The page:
Outdated System Requirements Edit
As the game is updated, System Requirements will change. The requirements below are for older versions of the game and testing module.
- Operating system: Windows 7 or 8 64-bit
- CPU: Dual Core CPU Intel: Core2 Duo 2.4Ghz AMD: Phenom X2
- 8GB of RAM
- NVidia Geforce 460GTX or AMD Radeon HD5850 DirectX 11.
While this was accurate for the previous builds of the game, these requirements changed as the developers added new content and further optimized the game.
RSI forum user CynicalCyanide has compiled a guide that further details the system requirements (Some information within the guide is now out of date).
Star Citizen uses a similar model to ArenaNet's 'buy-once-play-forever' model; players only need to purchase the base game to play all of the content. Star Citizen will not require a monthly subscription fee nor will players be required to purchase in-game add-ons. It is possible that the game will support microtransactions for in-game currency, but Cloud Imperium Games has been firm in stating that anything that is available in the online store will also be available via normal gameplay.
During the fundraising stage, $30 and above donation packages will grant access to the full game at launch, and $40 and above packages will grant access to the full game, as well as alpha and beta stages and modules.
Opinion of Game Edit
[this whole section should be about general opinion of the game, and not a single person's opinion]
The hype of this game isn't enough. Already the game is incredible with more content being added all the time. Mind you this is an Alpha but you couldn't really call it Alpha because it is at least a year away from final release, it is more of a developer build. As of 2.6 there are 48 ships to fly , 10 sextillion square kilometers to explore , dynamic economy [not true, citation needed], living universe [not true, citation needed], excellent and addicting gameplay and all around excellence. The game will not be based on micro-transactions and every aspect of the game will be able to bought with in-game currency so you don't need to spend a cent on the game itself after the initial purchase . It will be PC only . Unlike some 'similar' games such as No Mans Sky, the universe is a combination of procedural generation and hand crafted environments which is incredible. Each planet is it's own and there is plenty of lore surrounding the game already even though the release date is undetermined yet.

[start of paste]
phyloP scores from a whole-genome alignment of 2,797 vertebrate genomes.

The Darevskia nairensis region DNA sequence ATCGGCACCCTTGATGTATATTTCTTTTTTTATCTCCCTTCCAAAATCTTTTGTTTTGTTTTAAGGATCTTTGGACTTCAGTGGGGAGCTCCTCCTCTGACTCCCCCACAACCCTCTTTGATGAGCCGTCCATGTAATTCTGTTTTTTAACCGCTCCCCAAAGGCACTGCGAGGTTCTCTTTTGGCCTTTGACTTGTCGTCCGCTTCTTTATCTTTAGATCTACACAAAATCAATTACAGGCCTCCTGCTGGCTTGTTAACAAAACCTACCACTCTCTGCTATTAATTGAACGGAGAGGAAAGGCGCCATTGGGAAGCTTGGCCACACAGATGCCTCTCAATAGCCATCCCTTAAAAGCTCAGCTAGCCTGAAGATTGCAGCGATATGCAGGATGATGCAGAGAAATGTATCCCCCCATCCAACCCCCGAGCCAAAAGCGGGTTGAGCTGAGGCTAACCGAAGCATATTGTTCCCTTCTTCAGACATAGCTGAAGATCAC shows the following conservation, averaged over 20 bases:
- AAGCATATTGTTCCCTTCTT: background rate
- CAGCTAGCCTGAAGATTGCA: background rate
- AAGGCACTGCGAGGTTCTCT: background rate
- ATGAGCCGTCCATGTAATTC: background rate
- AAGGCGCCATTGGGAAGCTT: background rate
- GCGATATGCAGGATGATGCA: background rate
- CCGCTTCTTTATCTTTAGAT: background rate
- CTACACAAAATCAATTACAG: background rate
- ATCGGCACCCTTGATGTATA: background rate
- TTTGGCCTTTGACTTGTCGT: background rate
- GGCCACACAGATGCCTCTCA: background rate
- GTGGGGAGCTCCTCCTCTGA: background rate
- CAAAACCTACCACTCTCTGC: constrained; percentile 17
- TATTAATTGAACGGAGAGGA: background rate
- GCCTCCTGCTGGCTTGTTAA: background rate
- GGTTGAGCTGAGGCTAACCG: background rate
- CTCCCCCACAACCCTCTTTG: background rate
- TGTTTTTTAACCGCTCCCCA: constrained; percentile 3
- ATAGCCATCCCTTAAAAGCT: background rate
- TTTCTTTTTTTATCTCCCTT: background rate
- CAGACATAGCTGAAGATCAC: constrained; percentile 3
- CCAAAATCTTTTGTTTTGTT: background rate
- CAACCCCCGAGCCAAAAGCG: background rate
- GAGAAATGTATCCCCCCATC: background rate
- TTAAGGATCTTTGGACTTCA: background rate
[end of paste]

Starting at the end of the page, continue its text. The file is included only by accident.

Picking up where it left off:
The way the trailers works are incredible, the fact that they work like real world commercials makes the verse feel so much more alive. Some of the AEGS commercials look straight out of futuristic top gear.
In conclusion, this game is magnificent, even in what is pretty much a developer build. The hype surrounding it doesn't do it justice and it should be on the list of any sci-fi fan and any gamer.